• #4 Edgar Manukyan said

    Awesome tutorial Miguel, thank you so much!!!
    You graciously listen to our requests and build very helpful Flask + React tutorials. Much appreciated.

  • #5 Achintya Kumar said

    Hello Miguel! Great tutorial as always. I wonder since we're pointing to a function with our '/' route and not a component, would it lead to problems once the application grows or when let's say the '/' route takes a while to respond. I think I was trying something out and it leads to an internal server error due to overload. It might be unrelated so I was wondering if this could be an issue?

  • #6 Miguel Grinberg said

    @Achintya: I don't understand the problem. These routes we are discussing are all front end routes. There is no concept of a 500 error in the front end, though. The problem has to be something else, caused by an incorrect request sent to the server.

  • #7 Achintya Kumar said

    @Miguel my apologies. I'm building something where my index page sends a request to my flask backend which in turn fetches data through an external API. I also set an interval to call the '/api/data' every few seconds to update that data on my front end. I've noticed while inspecting the network that the time flask takes to respond to the get requests keeps increasing and it eventually leads to a 503 server overload. I could increase the interval time or get the data using js directly but I was wondering if there is a way to do this using flask.

  • #8 Miguel Grinberg said

    @Achintya: Why does Flask takes longer to respond each time? Isn't that really the problem that you need to debug and figure out? But in any case, sure, you can call any APIs that you like from React, that shouldn't be a problem if this external API is correctly configured for cross-origin requests.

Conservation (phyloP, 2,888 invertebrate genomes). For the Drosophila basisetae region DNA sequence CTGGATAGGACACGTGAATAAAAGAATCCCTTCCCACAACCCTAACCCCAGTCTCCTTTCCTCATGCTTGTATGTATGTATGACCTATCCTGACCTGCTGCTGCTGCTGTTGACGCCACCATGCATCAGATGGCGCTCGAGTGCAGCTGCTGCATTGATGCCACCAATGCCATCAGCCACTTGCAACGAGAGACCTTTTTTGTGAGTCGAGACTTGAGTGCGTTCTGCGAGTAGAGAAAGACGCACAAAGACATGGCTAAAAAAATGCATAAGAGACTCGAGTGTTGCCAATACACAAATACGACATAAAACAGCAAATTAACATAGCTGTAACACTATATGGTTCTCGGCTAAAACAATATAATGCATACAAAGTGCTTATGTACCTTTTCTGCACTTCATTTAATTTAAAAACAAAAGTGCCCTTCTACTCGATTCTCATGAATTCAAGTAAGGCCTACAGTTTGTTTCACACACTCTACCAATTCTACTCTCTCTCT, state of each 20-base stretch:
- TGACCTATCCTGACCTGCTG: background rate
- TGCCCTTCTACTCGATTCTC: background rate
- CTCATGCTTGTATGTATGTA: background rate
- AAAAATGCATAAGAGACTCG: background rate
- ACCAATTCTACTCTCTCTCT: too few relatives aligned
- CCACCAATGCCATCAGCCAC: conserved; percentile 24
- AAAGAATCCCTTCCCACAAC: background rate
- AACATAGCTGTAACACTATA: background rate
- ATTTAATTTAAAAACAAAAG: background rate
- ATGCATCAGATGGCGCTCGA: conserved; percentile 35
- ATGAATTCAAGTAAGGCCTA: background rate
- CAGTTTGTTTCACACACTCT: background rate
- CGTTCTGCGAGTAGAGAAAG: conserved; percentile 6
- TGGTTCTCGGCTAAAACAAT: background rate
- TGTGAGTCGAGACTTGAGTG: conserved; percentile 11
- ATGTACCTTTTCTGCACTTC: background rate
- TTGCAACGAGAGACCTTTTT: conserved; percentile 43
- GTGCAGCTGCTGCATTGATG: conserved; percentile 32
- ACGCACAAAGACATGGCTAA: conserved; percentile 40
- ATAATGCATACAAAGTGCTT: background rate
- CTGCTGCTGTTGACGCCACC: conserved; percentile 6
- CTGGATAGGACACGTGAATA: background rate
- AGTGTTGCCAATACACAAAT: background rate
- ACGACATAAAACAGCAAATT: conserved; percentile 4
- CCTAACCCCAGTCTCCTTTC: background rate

• #9 T P said

    Hey Miguel, very nice tutorial.

    I'm wondering how we could go about implementing CSRF (in particular using Flask-WTF) to protect this app once you start adding more complexity. Normally I would render it in a Flask template with {{ csrf_token() }} but things aren't looking so simple now that I've got a React app.

    What are your thoughts?

  • #10 Miguel Grinberg said

    @TP: that could be an interesting follow up, but if you want the quick summary, you can add an endpoint to your Flask app that returns a one line JS file that has something like var csrf_token == "{{ token }}". When the browser imports that JS it will have the token, and can add it into any requests it sends to the server.

  • #11 T P said

    @Miguel I see, my first thought was to switch the React & Flask applications around - send things through Flask first and when handling the 404 proxy to the React app.
    Much appreciated :)

  • #12 Kevin B said

    Hello Miguel, very nice Tutorial, thank you very much for your efforts!

    As a newbie to web-development I stumbled a bit over an empty page while trying to implement the react-router. After a while of researching I found out, that with the new versions 6.x of react-router-dom there is a change from p.e. <Switch> to <Routes>. So for everyone trying to follow this tutorial and wondering, check the "migration from v5 to v6" of react-router-dom.

  • #13 B.P said

    Hi Miguel

    I think this does not work in the NextJs routing. I am using below code on gunicorn:
    def not_found(e):
    return app.send_static_file('index.html')

    but my other routes gets rediect to index.html and not to say /about or similar pages.

    Do you have any idea how to fix this problem?

    P.S: I am not using react-router-dom.

  • #14 Miguel Grinberg said

    @B.P: As you stated very well, this article is about React, not about Next.js. I haven't tested any of this with Next.js and I did not intend any of this to be usable with Next.js. I suggest you follow the Next.js documentation regarding deployment with that framework.

  • #15 Tim said

    Very helpful, thank you!